It wasn’t for lack of effort, at least on the part of some conservative Republicans. As the House prepared to consider its own version of the continuing resolution last week — it ultimately passed 267 to 151 — more than two dozen conservative GOP lawmakers signed on to an amendment that would have defunded Obamacare. They submitted the amendment and hoped it would receive a vote but were stymied when the House leadership declared that no amendments would be allowed.
“If that amendment had gone to the floor, far and above a majority of the conference would have voted for it,” said Arizona Rep. Matt Salmon, one of the supporters, in an interview Saturday. “I think everyone in the conference would have voted for it,” added Florida Rep. Ron DeSantis, another supporter.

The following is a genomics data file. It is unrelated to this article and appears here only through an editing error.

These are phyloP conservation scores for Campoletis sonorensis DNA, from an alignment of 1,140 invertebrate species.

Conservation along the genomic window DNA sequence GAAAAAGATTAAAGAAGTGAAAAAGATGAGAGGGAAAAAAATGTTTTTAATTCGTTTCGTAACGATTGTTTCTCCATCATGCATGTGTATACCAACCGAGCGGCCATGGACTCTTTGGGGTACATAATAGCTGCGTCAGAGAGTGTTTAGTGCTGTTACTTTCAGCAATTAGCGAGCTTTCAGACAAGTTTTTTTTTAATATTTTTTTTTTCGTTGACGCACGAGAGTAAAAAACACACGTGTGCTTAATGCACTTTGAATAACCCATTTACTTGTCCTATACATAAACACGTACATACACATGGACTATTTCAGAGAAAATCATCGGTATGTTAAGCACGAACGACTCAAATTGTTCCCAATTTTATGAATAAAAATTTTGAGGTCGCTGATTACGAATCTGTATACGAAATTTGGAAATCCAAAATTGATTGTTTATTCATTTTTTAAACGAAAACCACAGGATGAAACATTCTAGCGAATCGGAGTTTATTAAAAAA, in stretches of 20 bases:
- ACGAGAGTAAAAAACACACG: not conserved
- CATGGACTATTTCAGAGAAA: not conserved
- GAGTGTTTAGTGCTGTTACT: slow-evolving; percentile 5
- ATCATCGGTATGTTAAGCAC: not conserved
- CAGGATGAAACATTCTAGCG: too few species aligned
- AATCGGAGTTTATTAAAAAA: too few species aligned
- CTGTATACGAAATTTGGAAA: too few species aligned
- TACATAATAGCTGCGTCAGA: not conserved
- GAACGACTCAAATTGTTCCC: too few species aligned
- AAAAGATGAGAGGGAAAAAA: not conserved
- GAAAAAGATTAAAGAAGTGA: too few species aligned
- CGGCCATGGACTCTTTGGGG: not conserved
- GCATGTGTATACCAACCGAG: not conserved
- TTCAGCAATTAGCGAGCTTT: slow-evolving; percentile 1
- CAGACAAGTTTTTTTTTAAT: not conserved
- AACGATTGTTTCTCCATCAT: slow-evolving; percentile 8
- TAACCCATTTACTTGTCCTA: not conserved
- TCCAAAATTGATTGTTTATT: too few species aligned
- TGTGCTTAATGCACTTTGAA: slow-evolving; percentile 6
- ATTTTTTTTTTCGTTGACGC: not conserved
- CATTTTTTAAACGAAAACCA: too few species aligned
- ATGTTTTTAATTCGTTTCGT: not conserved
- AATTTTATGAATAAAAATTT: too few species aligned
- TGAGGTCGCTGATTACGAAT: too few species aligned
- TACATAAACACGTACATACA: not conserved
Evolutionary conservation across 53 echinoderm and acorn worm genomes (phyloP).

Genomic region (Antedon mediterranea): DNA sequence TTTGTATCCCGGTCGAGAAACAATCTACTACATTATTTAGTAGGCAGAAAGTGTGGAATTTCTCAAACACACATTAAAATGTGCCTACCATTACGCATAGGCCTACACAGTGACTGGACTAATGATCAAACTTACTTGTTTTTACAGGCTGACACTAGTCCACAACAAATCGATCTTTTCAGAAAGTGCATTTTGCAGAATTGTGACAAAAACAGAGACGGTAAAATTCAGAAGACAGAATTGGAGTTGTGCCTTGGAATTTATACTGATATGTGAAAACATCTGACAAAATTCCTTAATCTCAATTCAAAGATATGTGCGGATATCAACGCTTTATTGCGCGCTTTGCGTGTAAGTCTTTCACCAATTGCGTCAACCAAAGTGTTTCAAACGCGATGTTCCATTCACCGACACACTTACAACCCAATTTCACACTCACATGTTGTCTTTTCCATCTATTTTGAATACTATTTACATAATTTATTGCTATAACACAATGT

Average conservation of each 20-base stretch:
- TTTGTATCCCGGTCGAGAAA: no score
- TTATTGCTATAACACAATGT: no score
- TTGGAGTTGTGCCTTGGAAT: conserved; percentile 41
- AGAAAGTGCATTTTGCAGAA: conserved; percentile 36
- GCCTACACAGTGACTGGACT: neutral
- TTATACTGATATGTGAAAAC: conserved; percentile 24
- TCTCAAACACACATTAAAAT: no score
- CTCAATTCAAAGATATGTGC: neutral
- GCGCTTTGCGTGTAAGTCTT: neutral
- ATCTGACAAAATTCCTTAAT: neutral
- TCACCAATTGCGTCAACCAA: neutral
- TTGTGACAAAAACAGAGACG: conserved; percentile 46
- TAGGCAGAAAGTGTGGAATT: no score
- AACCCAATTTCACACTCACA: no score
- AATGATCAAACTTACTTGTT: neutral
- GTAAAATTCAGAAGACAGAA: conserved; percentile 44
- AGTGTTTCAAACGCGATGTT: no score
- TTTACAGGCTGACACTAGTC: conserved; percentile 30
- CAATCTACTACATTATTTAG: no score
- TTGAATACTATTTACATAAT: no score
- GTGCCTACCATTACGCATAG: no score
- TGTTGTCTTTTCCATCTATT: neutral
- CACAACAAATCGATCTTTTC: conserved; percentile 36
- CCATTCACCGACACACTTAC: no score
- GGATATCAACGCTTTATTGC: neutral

Nevertheless, the Republican leadership did not allow the amendment to be considered. And that, Salmon, DeSantis, and other conservative Republicans believe, is a measure of the leadership’s uneasiness with continuing the legislative fight against Obamacare. Some Republicans — lawmakers who might have felt pressure to vote to defund Obamacare — believe privately that the fight is essentially over, and that the GOP should come to terms with the reality of national health care.
“I do think there’s a feeling in the conference among some folks who think that the 2012 election settled Obamacare, that we kind of need to move on,” said DeSantis. “I’m on the other side. I don’t think it did, because I don’t think it was a major issue in the campaign.”
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